By: Dee Brown – Published 12/28/2020 by Forbes.com
Public-private partnerships offer a unique opportunity to redevelop and revitalize smaller communities around the country. A public-private partnership, also known as a P3 or PPP, is an agreement between a private company and a public body that allows for the public sector to transfer certain risks and responsibilities to the private sector. P3s, when structured properly, can provide an opportunity for small communities to develop new facilities and infrastructure, which can be a catalyst for community redevelopment. Two popular P3 delivery methods are known as a design-build-finance (DBF) and design-build-finance-operate-maintain (DBFOM). These delivery methods can be used to relieve significant burdens and risks from the public sector.
Urban communities have gotten a lot of attention in recent years for improving assets using public-private partnerships. The lack of public funding and the abundance of private capital has made P3 a popular tool for delivering public facilities and infrastructure. However, smaller underserved communities also have significant needs for improved facilities and infrastructure. The needs of smaller communities are much more pressing than those of sprawling urban centers.
Complicating the issue is the fact that many smaller communities often have not constructed new facilities or infrastructure in decades. A well-structured P3 shifts risk from the public sector to the private sector while focusing on allowing the construction activity to be executed by local contractors, subcontractors and vendors. A well-structured P3 also allows municipalities to incorporate small and minority-owned business participation requirements that can be managed in a more transparent manner. The use of national resources partnered with the local workforce creates an inherent best value proposition for the community. When the construction dollars stay within the local community, these dollars can turn over six to seven times, creating a significant impact on the bottom line for the community.
Smaller communities typically do not have the technical resources and expertise to deliver capital projects efficiently. Also, the traditional design-bid-build methodology has proven to be a time-consuming and often more costly method of delivering public projects, especially in smaller communities. The lack of sophisticated construction management experience and the lack of integration between the design, construction and finance often results in projects that are over budget and of inferior quality. However, these communities still have a substantial need for new infrastructure, public safety facilities, courthouses, healthcare facilities, parks, museums and much more. The ability to make needed improvements to public facilities and infrastructure results in a better quality of life for the citizens and increased revenues for the public agency.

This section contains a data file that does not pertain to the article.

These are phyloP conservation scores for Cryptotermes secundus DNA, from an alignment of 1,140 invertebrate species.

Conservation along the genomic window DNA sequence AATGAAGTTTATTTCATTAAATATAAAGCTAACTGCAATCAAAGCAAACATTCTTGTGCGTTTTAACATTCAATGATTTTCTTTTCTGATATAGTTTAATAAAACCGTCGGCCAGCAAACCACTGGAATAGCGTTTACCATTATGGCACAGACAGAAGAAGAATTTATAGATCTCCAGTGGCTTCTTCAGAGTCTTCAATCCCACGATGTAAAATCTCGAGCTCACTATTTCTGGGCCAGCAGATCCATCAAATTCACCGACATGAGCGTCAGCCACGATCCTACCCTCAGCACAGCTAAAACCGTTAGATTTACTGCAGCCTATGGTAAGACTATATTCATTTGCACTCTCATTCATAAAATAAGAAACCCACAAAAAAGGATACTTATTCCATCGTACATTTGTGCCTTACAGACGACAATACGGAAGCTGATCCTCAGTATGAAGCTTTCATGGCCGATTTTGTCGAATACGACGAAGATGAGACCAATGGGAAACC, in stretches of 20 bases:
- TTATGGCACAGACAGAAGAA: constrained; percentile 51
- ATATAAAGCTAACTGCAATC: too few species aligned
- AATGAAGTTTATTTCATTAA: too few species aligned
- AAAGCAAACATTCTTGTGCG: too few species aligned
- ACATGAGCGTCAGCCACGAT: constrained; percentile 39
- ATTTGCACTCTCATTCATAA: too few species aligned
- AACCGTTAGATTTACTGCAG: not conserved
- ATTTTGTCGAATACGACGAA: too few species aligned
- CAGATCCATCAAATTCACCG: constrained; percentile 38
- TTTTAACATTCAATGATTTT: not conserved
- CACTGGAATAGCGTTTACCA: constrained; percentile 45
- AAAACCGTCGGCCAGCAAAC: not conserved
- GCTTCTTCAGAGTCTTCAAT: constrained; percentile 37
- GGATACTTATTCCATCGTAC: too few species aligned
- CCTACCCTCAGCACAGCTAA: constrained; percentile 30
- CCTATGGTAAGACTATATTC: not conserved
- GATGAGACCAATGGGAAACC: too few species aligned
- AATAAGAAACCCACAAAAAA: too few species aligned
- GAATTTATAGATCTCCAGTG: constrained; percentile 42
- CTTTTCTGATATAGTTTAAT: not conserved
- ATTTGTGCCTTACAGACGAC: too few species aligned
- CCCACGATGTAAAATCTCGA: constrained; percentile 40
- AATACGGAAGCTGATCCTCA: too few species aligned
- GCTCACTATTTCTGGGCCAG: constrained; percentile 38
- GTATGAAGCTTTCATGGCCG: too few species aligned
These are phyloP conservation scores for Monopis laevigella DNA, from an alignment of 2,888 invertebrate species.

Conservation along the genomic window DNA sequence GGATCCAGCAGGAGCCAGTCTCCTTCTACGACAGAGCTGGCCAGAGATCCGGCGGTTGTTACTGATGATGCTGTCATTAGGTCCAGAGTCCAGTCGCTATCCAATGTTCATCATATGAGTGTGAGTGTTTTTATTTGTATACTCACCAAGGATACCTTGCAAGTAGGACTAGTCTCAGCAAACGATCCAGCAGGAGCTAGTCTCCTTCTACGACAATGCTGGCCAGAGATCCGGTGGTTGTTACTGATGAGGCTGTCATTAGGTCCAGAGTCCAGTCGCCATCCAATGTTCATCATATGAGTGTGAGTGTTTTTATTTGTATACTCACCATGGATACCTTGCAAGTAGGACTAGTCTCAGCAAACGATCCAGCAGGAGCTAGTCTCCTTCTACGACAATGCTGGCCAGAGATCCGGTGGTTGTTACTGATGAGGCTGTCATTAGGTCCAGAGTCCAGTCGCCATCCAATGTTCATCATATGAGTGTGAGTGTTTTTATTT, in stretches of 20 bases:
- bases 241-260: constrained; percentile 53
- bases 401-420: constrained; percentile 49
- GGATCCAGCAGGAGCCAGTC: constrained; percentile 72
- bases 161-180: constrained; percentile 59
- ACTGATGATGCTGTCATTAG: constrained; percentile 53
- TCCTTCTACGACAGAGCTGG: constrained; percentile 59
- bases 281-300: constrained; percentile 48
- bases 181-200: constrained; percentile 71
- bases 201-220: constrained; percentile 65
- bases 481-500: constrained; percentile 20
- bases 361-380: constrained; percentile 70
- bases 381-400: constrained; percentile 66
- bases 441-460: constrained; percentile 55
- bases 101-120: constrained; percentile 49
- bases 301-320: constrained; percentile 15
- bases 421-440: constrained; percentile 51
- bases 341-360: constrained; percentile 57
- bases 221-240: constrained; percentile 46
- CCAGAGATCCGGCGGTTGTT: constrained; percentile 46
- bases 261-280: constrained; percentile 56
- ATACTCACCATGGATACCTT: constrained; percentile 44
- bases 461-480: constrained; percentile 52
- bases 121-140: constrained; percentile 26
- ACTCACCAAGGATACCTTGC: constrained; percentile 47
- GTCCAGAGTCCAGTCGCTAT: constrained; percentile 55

A well-structured P3 should accomplish a number of important things for smaller communities. In addition to gaining technical expertise, these communities should be able to take advantage of tax-exempt financing as well as no upfront costs for attorney fees, program managers, site acquisition, architectural design, engineering, etc. The private sector is well suited and well-capitalized to carry these upfront expenses, which can be as much as 18%-20% of the total project cost.
P3s also allow the private sector the ability to structure financing for essential facilities and infrastructure in a manner that does not require a pledge of full faith and credit from the public entity. When a public entity does not pledge its full faith and credit, in most states, this eliminates the requirement of a bond referendum and also does not impact the general obligation capacity of the community.
A tax-exempt lease purchase agreement is a common structure used to deliver P3 projects quickly and efficiently and is a perfect structure for small communities. Under a tax-exempt lease purchase agreement, the private sector establishes a special purpose entity to hold the asset. At the end of the lease purchase term, which can be up to 30 years, the government purchases the asset for $1.
Using a tax-exempt lease purchase agreement to fund a P3 project ensures that the private developer is working for a fixed fee and that the community is able to fund the project with the lowest cost of capital. Under this structure, essential facilities and infrastructure can typically be financed with semi-annual payments that are subject to annual appropriations and the availability of funds. Tax-exempt financing also offers long-term fixed rates, which are a much more attractive proposition than commercial bank financing.